Not only are they fantastic anti-inflammatory agents, but they also improve blood flow by helping dilate blood vessels and increasing blood circulation to the heart and brain, which can have long-lasting impacts on cardiovascular health.
Oat straw has only been studied as a health supplement in its extract form. You can enjoy its benefits in multiple presentations, such as capsules and tinctures.
Enthusiasts of cooking with spices are pretty familiar with cardamom—that deliciously aromatic spice with a slightly sweet flavor. But besides enhancing your dinner’s taste, cardamom’s antioxidant properties can also improve blood circulation.
According to one study, seeds of cardamom (Elettaria cardamomum) lowered the systolic and diastolic blood pressure of 20 subjects within 12 weeks and increased their antioxidant status by over 90%. Likewise, its potent anti-inflammatory effects can protect the body from chronic inflammation and ensure the proper functioning of the cardiovascular system.
The best part of cardamom is that it has no notable risks or side effects, making it a versatile natural medicine that suits most individuals regardless of their circumstances. Alongside using it during meal preparations, consider including it as a supplement to enjoy its vast benefits.
5. Butcher’s Broom
A curious plant with an even more curious name, the butcher’s broom (Ruscus aculeatus) used to be a butcher’s crop, as its sturdy branches could help them sweep the blocks they used for chopping. That utility is long gone nowadays, but the plant remains important as a valuable herbal remedy.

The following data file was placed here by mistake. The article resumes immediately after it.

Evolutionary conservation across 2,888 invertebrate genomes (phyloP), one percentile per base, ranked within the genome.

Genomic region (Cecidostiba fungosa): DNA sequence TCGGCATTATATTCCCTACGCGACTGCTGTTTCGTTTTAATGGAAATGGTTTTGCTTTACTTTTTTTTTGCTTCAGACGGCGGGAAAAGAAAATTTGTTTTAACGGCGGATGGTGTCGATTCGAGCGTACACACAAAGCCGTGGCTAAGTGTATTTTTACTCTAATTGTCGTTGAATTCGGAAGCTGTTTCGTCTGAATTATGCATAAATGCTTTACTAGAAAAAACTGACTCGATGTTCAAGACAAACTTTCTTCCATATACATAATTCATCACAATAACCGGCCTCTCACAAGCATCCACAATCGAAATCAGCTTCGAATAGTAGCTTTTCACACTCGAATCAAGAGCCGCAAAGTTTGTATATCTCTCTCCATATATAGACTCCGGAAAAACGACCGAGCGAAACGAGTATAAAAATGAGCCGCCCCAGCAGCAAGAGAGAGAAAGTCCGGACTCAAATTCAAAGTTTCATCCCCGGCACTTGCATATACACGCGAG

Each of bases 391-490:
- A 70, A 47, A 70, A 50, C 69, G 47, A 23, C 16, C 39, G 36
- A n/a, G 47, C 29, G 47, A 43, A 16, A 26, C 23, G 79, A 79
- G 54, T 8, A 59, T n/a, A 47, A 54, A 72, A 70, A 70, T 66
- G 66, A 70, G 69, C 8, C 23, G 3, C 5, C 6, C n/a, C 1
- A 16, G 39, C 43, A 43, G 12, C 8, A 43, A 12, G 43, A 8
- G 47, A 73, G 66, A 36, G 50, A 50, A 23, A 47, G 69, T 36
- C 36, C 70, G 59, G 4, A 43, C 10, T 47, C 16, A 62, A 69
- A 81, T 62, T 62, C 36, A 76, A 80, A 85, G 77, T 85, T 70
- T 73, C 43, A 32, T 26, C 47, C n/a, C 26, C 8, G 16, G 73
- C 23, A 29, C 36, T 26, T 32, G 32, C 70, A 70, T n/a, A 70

Herbalists highly prize its root thanks to its numerous properties derived from varied active components, with ruscogenin standing out above the rest thanks to its proven anti-inflammatory, vasoconstrictive, and venotonic properties.
Some test-tube studies determined that ruscogenin is a potent anti-inflammatory agent particularly effective for vascular health. On the other hand, ruscogenin and neoruscogenin are exceptionally good at stimulating blood flow from veins back to the heart by helping them contract, which also improves leg swelling.
Since it is not particularly tasty, the best way to let your cardiovascular system enjoy the benefits of butcher’s broom is through certified organic supplements from verified sources, be it tablets or tinctures.
6. Horse Chestnut
The European horse chestnut (Aesculus hippocastanum) is undoubtedly one of the plants with the most well-known and scientifically studied benefits for cardiovascular health.
Extract from the horse chestnut seed contains a potent active compound called aescin, which researchers speculate may be able to “seal” leaking capillaries and strengthen veins, making it exceptionally suitable for improving blood circulation to the veins of the legs.
Likewise, aescin also seems to display anti-inflammatory properties, which assist in reducing any inflammation and swelling of extremities derived from poor circulation issues.
An important caveat worth mentioning is that while horse chestnut is a wonderful herb for blood circulation, the unprocessed seeds contain a component called esculin, which can be poisonous. As such, abstain from consuming horse chestnut in its raw state and opt for high-quality supplements—they do not contain any esculin and can provide concentrated amounts of aescin.